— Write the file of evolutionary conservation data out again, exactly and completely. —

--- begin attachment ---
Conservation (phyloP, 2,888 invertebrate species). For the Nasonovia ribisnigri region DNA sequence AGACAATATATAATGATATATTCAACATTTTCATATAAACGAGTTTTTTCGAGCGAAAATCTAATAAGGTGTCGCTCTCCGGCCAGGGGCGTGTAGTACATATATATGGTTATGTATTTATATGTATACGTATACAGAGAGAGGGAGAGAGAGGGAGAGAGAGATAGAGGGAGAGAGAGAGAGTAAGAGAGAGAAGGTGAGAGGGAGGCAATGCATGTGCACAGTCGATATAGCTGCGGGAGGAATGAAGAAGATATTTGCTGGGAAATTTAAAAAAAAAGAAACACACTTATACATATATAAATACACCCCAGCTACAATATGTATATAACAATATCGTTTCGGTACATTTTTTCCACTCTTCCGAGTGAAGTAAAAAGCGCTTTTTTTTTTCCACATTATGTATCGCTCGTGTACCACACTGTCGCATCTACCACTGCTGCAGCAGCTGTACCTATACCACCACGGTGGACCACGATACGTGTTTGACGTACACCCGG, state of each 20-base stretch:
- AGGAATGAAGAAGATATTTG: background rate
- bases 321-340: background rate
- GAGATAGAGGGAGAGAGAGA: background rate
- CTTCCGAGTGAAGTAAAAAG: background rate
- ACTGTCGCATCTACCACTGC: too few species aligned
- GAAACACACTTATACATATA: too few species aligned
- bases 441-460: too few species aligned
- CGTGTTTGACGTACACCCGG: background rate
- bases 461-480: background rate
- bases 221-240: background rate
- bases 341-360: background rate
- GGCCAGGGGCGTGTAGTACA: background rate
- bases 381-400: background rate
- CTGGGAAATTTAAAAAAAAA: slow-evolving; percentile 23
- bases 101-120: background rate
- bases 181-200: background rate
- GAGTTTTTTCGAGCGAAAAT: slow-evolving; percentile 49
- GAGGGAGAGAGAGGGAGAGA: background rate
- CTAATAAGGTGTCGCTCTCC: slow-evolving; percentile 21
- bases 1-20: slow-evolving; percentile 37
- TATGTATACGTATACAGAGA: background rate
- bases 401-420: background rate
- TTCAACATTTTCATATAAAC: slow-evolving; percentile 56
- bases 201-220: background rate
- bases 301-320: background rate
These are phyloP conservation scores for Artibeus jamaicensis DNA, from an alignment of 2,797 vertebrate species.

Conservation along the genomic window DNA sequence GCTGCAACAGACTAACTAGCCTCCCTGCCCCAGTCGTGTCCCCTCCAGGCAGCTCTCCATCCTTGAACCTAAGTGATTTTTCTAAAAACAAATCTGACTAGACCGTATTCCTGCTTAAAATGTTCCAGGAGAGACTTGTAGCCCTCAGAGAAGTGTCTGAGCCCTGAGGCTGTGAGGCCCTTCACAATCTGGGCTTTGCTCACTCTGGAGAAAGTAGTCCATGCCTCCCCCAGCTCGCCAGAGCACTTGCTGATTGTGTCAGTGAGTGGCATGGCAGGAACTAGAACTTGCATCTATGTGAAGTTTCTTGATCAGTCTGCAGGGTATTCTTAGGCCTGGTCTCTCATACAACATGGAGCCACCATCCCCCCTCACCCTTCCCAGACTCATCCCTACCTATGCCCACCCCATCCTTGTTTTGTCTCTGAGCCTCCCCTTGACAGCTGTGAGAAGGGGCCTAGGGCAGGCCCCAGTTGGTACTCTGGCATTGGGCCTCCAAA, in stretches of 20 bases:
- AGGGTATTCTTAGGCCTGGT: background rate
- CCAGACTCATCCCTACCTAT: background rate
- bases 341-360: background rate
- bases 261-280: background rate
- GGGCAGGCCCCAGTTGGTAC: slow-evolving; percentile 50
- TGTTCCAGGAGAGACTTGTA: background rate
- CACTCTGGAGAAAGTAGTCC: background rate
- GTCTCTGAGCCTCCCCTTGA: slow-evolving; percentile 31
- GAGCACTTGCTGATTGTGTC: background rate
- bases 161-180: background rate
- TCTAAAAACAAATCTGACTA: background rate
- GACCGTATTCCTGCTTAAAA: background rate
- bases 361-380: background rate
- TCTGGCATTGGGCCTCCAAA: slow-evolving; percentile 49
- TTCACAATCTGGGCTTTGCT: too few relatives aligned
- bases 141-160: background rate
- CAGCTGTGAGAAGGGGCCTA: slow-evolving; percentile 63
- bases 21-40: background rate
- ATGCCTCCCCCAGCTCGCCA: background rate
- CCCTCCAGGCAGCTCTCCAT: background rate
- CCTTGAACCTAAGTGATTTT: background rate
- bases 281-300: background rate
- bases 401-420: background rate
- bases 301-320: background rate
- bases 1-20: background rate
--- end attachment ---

Conservation (phyloP, 2,888 invertebrate species). For the Nasonovia ribisnigri region DNA sequence AGACAATATATAATGATATATTCAACATTTTCATATAAACGAGTTTTTTCGAGCGAAAATCTAATAAGGTGTCGCTCTCCGGCCAGGGGCGTGTAGTACATATATATGGTTATGTATTTATATGTATACGTATACAGAGAGAGGGAGAGAGAGGGAGAGAGAGATAGAGGGAGAGAGAGAGAGTAAGAGAGAGAAGGTGAGAGGGAGGCAATGCATGTGCACAGTCGATATAGCTGCGGGAGGAATGAAGAAGATATTTGCTGGGAAATTTAAAAAAAAAGAAACACACTTATACATATATAAATACACCCCAGCTACAATATGTATATAACAATATCGTTTCGGTACATTTTTTCCACTCTTCCGAGTGAAGTAAAAAGCGCTTTTTTTTTTCCACATTATGTATCGCTCGTGTACCACACTGTCGCATCTACCACTGCTGCAGCAGCTGTACCTATACCACCACGGTGGACCACGATACGTGTTTGACGTACACCCGG, state of each 20-base stretch:
- AGGAATGAAGAAGATATTTG: background rate
- bases 321-340: background rate
- GAGATAGAGGGAGAGAGAGA: background rate
- CTTCCGAGTGAAGTAAAAAG: background rate
- ACTGTCGCATCTACCACTGC: too few species aligned
- GAAACACACTTATACATATA: too few species aligned
- bases 441-460: too few species aligned
- CGTGTTTGACGTACACCCGG: background rate
- bases 461-480: background rate
- bases 221-240: background rate
- bases 341-360: background rate
- GGCCAGGGGCGTGTAGTACA: background rate
- bases 381-400: background rate
- CTGGGAAATTTAAAAAAAAA: slow-evolving; percentile 23
- bases 101-120: background rate
- bases 181-200: background rate
- GAGTTTTTTCGAGCGAAAAT: slow-evolving; percentile 49
- GAGGGAGAGAGAGGGAGAGA: background rate
- CTAATAAGGTGTCGCTCTCC: slow-evolving; percentile 21
- bases 1-20: slow-evolving; percentile 37
- TATGTATACGTATACAGAGA: background rate
- bases 401-420: background rate
- TTCAACATTTTCATATAAAC: slow-evolving; percentile 56
- bases 201-220: background rate
- bases 301-320: background rate
These are phyloP conservation scores for Artibeus jamaicensis DNA, from an alignment of 2,797 vertebrate species.

Conservation along the genomic window DNA sequence GCTGCAACAGACTAACTAGCCTCCCTGCCCCAGTCGTGTCCCCTCCAGGCAGCTCTCCATCCTTGAACCTAAGTGATTTTTCTAAAAACAAATCTGACTAGACCGTATTCCTGCTTAAAATGTTCCAGGAGAGACTTGTAGCCCTCAGAGAAGTGTCTGAGCCCTGAGGCTGTGAGGCCCTTCACAATCTGGGCTTTGCTCACTCTGGAGAAAGTAGTCCATGCCTCCCCCAGCTCGCCAGAGCACTTGCTGATTGTGTCAGTGAGTGGCATGGCAGGAACTAGAACTTGCATCTATGTGAAGTTTCTTGATCAGTCTGCAGGGTATTCTTAGGCCTGGTCTCTCATACAACATGGAGCCACCATCCCCCCTCACCCTTCCCAGACTCATCCCTACCTATGCCCACCCCATCCTTGTTTTGTCTCTGAGCCTCCCCTTGACAGCTGTGAGAAGGGGCCTAGGGCAGGCCCCAGTTGGTACTCTGGCATTGGGCCTCCAAA, in stretches of 20 bases:
- AGGGTATTCTTAGGCCTGGT: background rate
- CCAGACTCATCCCTACCTAT: background rate
- bases 341-360: background rate
- bases 261-280: background rate
- GGGCAGGCCCCAGTTGGTAC: slow-evolving; percentile 50
- TGTTCCAGGAGAGACTTGTA: background rate
- CACTCTGGAGAAAGTAGTCC: background rate
- GTCTCTGAGCCTCCCCTTGA: slow-evolving; percentile 31
- GAGCACTTGCTGATTGTGTC: background rate
- bases 161-180: background rate
- TCTAAAAACAAATCTGACTA: background rate
- GACCGTATTCCTGCTTAAAA: background rate
- bases 361-380: background rate
- TCTGGCATTGGGCCTCCAAA: slow-evolving; percentile 49
- TTCACAATCTGGGCTTTGCT: too few relatives aligned
- bases 141-160: background rate
- CAGCTGTGAGAAGGGGCCTA: slow-evolving; percentile 63
- bases 21-40: background rate
- ATGCCTCCCCCAGCTCGCCA: background rate
- CCCTCCAGGCAGCTCTCCAT: background rate
- CCTTGAACCTAAGTGATTTT: background rate
- bases 281-300: background rate
- bases 401-420: background rate
- bases 301-320: background rate
- bases 1-20: background rate